It's hard killing time when I can't go anywhere and I can't hold a pencil and I can't string a coherent thought together. Baby brain may be an anti-feminist lie, but any scan of my brain at the moment would look like this:


For I can assure you, the world is such a source of irritation at the moment it is not to be borne. Let's see...I ordered a cot net from a website last week and was assured it would be delivered Wednesday. They call me on Thursday to inform me they no longer stock the product. Why did it take a week to tell me? Yet another trip out I'm going to have to make. I don't expect special consideration in public just for being knocked up, but I do think it would be nice if people could at least try to stop ramming into my stomach. My husband keeps asking what I want. If I knew that, I could get it myself. I can barely follow any of the columnists in the SMH. My attempt to read the whole Harry Potter series stalled at The Chamber of Secrets, when I kept wondering why Harry and Draco Malfoy couldn't just get on.

Lest anyone think I'm giving birth in a goat pond with Enya music playing, I am actually getting medical care from a team of midwives. And they keep assuring me this is all completely normal; the average first baby born naturally arrives eight days after their due date. Really? You wouldn't know it from popular culture. Pregnancy books switch to motherhood mode at 41 weeks. All the pregnancy apps on my iPhone have stopped updating apart from incessant reminders to purchase their babyhood options (or worse - they have a cute little graphic saying "baby should be here by now!"). Before my encounter with the homebirthers, I'd never heard of babies being late, and thought it was a weird and risky thing. It's a common perception - certainly everyone I know feels the same way, and is worriedly calling looking for updates. (As if they'd call asking if the baby was born yet and we'd reply "Dammit, I knew there was something we meant to tell you". Just kidding everyone; we do appreciate that you care.).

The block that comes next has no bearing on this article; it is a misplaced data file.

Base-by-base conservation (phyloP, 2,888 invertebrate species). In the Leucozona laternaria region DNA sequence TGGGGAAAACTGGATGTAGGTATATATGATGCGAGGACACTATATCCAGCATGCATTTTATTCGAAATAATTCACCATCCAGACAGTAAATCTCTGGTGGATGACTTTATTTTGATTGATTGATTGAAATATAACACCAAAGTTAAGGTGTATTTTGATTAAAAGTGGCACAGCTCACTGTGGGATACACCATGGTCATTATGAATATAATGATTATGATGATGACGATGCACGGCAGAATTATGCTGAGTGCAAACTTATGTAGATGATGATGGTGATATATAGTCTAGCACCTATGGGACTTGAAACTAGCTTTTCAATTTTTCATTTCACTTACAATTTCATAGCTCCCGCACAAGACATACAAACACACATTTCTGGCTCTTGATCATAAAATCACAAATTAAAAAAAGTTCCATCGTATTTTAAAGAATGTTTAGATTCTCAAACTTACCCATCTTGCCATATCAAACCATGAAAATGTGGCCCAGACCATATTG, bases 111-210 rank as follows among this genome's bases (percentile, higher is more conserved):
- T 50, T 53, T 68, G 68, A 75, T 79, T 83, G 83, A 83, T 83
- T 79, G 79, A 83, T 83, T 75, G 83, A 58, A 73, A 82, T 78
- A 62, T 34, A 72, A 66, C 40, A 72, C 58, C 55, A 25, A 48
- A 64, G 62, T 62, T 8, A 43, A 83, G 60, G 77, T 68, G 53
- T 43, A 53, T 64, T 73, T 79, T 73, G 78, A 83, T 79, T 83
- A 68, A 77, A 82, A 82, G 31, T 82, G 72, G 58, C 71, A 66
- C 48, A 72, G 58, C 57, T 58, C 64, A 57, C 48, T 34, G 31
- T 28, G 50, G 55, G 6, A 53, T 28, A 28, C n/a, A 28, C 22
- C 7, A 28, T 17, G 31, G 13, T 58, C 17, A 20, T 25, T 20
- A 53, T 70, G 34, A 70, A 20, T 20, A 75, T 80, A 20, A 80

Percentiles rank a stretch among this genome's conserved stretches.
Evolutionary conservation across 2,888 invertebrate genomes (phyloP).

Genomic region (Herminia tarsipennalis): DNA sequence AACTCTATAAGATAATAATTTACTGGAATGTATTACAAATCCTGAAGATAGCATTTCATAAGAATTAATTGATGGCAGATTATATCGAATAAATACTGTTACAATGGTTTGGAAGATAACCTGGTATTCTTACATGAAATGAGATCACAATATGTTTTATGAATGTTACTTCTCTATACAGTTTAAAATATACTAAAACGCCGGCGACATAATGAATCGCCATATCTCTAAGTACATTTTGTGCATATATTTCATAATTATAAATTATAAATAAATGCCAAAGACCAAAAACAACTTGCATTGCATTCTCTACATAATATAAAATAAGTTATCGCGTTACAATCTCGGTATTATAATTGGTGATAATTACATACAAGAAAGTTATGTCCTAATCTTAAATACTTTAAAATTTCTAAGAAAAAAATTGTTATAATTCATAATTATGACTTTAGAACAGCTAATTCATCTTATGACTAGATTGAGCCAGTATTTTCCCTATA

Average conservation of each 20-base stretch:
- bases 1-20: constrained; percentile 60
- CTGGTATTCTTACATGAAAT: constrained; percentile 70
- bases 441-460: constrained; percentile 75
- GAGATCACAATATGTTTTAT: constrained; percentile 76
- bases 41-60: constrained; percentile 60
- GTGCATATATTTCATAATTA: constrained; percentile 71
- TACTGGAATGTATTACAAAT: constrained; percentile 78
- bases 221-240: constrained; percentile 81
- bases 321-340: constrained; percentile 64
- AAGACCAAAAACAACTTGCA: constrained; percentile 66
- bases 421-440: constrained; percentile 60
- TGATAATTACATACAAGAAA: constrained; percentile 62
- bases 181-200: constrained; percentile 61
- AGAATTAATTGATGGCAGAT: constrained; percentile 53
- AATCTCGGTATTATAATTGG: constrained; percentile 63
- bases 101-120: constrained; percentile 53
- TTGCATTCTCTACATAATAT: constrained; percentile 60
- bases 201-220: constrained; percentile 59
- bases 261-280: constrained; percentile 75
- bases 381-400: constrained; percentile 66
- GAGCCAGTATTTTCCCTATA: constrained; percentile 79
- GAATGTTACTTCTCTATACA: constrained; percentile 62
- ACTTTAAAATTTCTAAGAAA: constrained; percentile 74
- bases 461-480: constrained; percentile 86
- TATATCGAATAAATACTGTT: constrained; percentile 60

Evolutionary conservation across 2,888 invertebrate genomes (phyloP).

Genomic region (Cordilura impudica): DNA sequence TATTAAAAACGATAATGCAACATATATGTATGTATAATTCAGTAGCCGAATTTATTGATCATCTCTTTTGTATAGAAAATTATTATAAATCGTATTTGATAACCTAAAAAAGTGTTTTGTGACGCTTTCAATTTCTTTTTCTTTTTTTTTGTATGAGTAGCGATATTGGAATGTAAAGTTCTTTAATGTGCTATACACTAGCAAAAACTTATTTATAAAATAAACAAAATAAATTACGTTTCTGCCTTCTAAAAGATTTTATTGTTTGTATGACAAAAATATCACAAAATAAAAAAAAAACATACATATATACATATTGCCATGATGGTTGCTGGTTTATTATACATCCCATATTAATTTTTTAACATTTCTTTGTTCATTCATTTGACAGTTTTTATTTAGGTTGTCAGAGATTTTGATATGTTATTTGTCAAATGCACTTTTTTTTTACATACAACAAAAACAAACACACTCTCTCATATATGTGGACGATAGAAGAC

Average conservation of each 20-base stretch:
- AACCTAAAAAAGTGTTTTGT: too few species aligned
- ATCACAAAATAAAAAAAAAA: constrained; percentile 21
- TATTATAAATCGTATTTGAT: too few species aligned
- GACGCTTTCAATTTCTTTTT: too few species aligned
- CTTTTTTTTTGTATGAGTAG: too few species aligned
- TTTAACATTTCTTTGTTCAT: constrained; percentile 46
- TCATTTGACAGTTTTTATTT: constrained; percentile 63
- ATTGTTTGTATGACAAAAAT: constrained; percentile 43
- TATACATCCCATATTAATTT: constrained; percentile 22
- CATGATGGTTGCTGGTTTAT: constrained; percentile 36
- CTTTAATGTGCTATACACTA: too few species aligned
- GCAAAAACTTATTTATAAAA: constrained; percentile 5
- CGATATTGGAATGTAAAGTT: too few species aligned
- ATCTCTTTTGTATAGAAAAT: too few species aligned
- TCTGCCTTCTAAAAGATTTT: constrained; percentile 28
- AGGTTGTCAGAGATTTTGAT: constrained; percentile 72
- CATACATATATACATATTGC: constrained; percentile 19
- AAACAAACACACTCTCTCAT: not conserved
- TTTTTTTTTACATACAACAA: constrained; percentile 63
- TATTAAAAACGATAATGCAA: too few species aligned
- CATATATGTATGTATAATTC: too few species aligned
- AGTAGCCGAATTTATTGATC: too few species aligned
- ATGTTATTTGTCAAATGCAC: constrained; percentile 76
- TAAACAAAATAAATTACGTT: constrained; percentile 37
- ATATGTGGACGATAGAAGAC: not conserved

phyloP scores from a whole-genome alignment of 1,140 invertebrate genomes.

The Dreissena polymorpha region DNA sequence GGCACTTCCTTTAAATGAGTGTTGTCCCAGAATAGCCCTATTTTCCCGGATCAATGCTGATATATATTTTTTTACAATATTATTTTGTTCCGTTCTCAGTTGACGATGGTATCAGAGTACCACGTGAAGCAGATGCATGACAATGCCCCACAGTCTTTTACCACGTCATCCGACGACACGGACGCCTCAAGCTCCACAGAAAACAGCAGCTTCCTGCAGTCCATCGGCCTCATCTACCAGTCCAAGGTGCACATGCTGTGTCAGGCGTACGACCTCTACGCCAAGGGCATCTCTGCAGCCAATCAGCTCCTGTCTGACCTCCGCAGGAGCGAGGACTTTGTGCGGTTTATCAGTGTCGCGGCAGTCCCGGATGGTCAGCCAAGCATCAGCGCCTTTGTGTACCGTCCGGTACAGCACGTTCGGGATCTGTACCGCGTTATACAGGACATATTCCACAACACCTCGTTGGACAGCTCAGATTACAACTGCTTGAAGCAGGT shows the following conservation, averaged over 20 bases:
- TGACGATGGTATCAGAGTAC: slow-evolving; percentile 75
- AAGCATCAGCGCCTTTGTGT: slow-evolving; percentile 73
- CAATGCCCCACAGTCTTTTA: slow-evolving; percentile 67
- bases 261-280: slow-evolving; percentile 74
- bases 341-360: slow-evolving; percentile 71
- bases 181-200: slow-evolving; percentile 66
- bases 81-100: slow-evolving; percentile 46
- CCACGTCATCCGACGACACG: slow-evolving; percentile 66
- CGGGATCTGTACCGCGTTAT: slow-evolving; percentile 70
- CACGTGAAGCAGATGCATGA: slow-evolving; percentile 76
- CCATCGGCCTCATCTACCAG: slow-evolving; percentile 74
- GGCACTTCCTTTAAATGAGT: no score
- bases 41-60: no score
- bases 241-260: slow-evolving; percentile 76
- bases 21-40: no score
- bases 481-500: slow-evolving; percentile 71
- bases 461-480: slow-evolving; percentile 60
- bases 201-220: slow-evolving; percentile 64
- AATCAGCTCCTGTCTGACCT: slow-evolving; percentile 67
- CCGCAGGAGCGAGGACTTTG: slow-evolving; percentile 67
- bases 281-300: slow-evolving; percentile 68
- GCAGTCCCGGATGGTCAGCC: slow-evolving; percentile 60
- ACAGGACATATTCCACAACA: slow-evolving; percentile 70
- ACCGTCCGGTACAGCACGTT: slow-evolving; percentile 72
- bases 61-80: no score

The nesting instinct hasn't kicked in either, though I have had the urge to dye my hair. Our freezer lacks a supply of casseroles ready for cactus hour, but I am sporting a fetching head of Manic Panic red. And yes, I was first assured it was okay from a medical point of view, as birth defects aren't exactly a concern at this stage unless an already-grown foot drops off, or something. My hair required bleaching first, then to settle for a couple of days before being dyed, and if you want to attract attention let me suggest waddling around forty weeks pregnant with crunchy orange-and-yellow hair; Lady Gaga would weep with envy. My hair does look rather smashing now, though I wonder if in years to come my kid will look at their mother in their baby photos and think it's normal for mothers to have vividly coloured hair and drawings on their skin, and those who don't are the weird ones. Gosh I hope so.